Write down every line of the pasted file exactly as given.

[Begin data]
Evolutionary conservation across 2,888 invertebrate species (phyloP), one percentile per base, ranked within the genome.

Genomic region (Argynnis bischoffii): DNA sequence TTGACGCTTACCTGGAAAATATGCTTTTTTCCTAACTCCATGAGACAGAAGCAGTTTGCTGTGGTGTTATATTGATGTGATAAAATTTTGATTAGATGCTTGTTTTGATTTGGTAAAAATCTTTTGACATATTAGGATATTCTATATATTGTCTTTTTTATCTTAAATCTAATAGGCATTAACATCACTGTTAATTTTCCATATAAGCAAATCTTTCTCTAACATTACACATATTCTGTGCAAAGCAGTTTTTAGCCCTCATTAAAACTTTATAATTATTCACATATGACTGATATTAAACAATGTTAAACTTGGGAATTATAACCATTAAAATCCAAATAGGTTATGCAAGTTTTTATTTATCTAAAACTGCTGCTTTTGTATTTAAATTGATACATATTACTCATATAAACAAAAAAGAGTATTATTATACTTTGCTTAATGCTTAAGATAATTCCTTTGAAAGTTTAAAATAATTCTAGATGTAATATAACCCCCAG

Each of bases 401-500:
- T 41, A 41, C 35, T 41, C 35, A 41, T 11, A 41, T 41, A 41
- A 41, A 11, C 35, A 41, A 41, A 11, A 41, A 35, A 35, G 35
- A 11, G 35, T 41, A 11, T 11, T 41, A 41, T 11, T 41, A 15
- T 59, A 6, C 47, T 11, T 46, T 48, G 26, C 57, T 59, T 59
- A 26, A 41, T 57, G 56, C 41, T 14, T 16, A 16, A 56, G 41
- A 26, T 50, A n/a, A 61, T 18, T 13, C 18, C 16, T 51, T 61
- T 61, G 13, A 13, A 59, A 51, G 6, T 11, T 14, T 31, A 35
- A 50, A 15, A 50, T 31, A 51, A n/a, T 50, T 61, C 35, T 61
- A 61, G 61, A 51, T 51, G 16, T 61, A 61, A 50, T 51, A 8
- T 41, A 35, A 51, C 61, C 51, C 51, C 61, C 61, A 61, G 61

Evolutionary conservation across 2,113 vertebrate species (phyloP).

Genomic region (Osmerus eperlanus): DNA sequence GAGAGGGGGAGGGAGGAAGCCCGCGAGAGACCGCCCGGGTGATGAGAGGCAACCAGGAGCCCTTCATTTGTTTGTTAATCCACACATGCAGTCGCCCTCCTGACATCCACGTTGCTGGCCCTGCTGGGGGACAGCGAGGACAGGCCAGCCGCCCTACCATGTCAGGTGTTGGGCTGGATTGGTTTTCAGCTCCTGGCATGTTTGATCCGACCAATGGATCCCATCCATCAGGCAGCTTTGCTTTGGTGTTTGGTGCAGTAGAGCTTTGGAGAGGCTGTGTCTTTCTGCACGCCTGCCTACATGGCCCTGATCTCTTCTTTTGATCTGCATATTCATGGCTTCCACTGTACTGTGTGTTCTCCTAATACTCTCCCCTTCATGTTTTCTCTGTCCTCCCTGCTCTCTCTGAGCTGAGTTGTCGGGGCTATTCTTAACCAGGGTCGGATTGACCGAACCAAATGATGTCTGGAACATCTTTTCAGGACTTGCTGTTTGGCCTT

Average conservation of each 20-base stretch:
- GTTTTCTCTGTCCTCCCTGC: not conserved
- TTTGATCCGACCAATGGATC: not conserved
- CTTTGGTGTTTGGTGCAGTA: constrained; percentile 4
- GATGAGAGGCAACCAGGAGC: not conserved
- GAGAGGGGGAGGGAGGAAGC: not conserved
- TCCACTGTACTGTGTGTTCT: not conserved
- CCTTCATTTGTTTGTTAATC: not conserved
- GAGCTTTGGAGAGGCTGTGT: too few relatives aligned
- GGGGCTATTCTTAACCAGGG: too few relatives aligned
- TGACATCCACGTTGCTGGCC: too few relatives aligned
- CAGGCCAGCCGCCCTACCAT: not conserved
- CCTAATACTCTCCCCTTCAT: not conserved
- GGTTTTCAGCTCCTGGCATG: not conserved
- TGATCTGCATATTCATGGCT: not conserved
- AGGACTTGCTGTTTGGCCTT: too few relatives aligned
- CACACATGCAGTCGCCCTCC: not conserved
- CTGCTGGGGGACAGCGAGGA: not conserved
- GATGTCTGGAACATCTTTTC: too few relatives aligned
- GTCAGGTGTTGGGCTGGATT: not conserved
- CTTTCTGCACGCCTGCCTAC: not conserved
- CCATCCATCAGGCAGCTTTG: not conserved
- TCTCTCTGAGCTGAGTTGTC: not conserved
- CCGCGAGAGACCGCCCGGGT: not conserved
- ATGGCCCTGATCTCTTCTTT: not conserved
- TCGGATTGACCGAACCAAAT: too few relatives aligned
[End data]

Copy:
Evolutionary conservation across 2,888 invertebrate species (phyloP), one percentile per base, ranked within the genome.

Genomic region (Argynnis bischoffii): DNA sequence TTGACGCTTACCTGGAAAATATGCTTTTTTCCTAACTCCATGAGACAGAAGCAGTTTGCTGTGGTGTTATATTGATGTGATAAAATTTTGATTAGATGCTTGTTTTGATTTGGTAAAAATCTTTTGACATATTAGGATATTCTATATATTGTCTTTTTTATCTTAAATCTAATAGGCATTAACATCACTGTTAATTTTCCATATAAGCAAATCTTTCTCTAACATTACACATATTCTGTGCAAAGCAGTTTTTAGCCCTCATTAAAACTTTATAATTATTCACATATGACTGATATTAAACAATGTTAAACTTGGGAATTATAACCATTAAAATCCAAATAGGTTATGCAAGTTTTTATTTATCTAAAACTGCTGCTTTTGTATTTAAATTGATACATATTACTCATATAAACAAAAAAGAGTATTATTATACTTTGCTTAATGCTTAAGATAATTCCTTTGAAAGTTTAAAATAATTCTAGATGTAATATAACCCCCAG

Each of bases 401-500:
- T 41, A 41, C 35, T 41, C 35, A 41, T 11, A 41, T 41, A 41
- A 41, A 11, C 35, A 41, A 41, A 11, A 41, A 35, A 35, G 35
- A 11, G 35, T 41, A 11, T 11, T 41, A 41, T 11, T 41, A 15
- T 59, A 6, C 47, T 11, T 46, T 48, G 26, C 57, T 59, T 59
- A 26, A 41, T 57, G 56, C 41, T 14, T 16, A 16, A 56, G 41
- A 26, T 50, A n/a, A 61, T 18, T 13, C 18, C 16, T 51, T 61
- T 61, G 13, A 13, A 59, A 51, G 6, T 11, T 14, T 31, A 35
- A 50, A 15, A 50, T 31, A 51, A n/a, T 50, T 61, C 35, T 61
- A 61, G 61, A 51, T 51, G 16, T 61, A 61, A 50, T 51, A 8
- T 41, A 35, A 51, C 61, C 51, C 51, C 61, C 61, A 61, G 61

Evolutionary conservation across 2,113 vertebrate species (phyloP).

Genomic region (Osmerus eperlanus): DNA sequence GAGAGGGGGAGGGAGGAAGCCCGCGAGAGACCGCCCGGGTGATGAGAGGCAACCAGGAGCCCTTCATTTGTTTGTTAATCCACACATGCAGTCGCCCTCCTGACATCCACGTTGCTGGCCCTGCTGGGGGACAGCGAGGACAGGCCAGCCGCCCTACCATGTCAGGTGTTGGGCTGGATTGGTTTTCAGCTCCTGGCATGTTTGATCCGACCAATGGATCCCATCCATCAGGCAGCTTTGCTTTGGTGTTTGGTGCAGTAGAGCTTTGGAGAGGCTGTGTCTTTCTGCACGCCTGCCTACATGGCCCTGATCTCTTCTTTTGATCTGCATATTCATGGCTTCCACTGTACTGTGTGTTCTCCTAATACTCTCCCCTTCATGTTTTCTCTGTCCTCCCTGCTCTCTCTGAGCTGAGTTGTCGGGGCTATTCTTAACCAGGGTCGGATTGACCGAACCAAATGATGTCTGGAACATCTTTTCAGGACTTGCTGTTTGGCCTT

Average conservation of each 20-base stretch:
- GTTTTCTCTGTCCTCCCTGC: not conserved
- TTTGATCCGACCAATGGATC: not conserved
- CTTTGGTGTTTGGTGCAGTA: constrained; percentile 4
- GATGAGAGGCAACCAGGAGC: not conserved
- GAGAGGGGGAGGGAGGAAGC: not conserved
- TCCACTGTACTGTGTGTTCT: not conserved
- CCTTCATTTGTTTGTTAATC: not conserved
- GAGCTTTGGAGAGGCTGTGT: too few relatives aligned
- GGGGCTATTCTTAACCAGGG: too few relatives aligned
- TGACATCCACGTTGCTGGCC: too few relatives aligned
- CAGGCCAGCCGCCCTACCAT: not conserved
- CCTAATACTCTCCCCTTCAT: not conserved
- GGTTTTCAGCTCCTGGCATG: not conserved
- TGATCTGCATATTCATGGCT: not conserved
- AGGACTTGCTGTTTGGCCTT: too few relatives aligned
- CACACATGCAGTCGCCCTCC: not conserved
- CTGCTGGGGGACAGCGAGGA: not conserved
- GATGTCTGGAACATCTTTTC: too few relatives aligned
- GTCAGGTGTTGGGCTGGATT: not conserved
- CTTTCTGCACGCCTGCCTAC: not conserved
- CCATCCATCAGGCAGCTTTG: not conserved
- TCTCTCTGAGCTGAGTTGTC: not conserved
- CCGCGAGAGACCGCCCGGGT: not conserved
- ATGGCCCTGATCTCTTCTTT: not conserved
- TCGGATTGACCGAACCAAAT: too few relatives aligned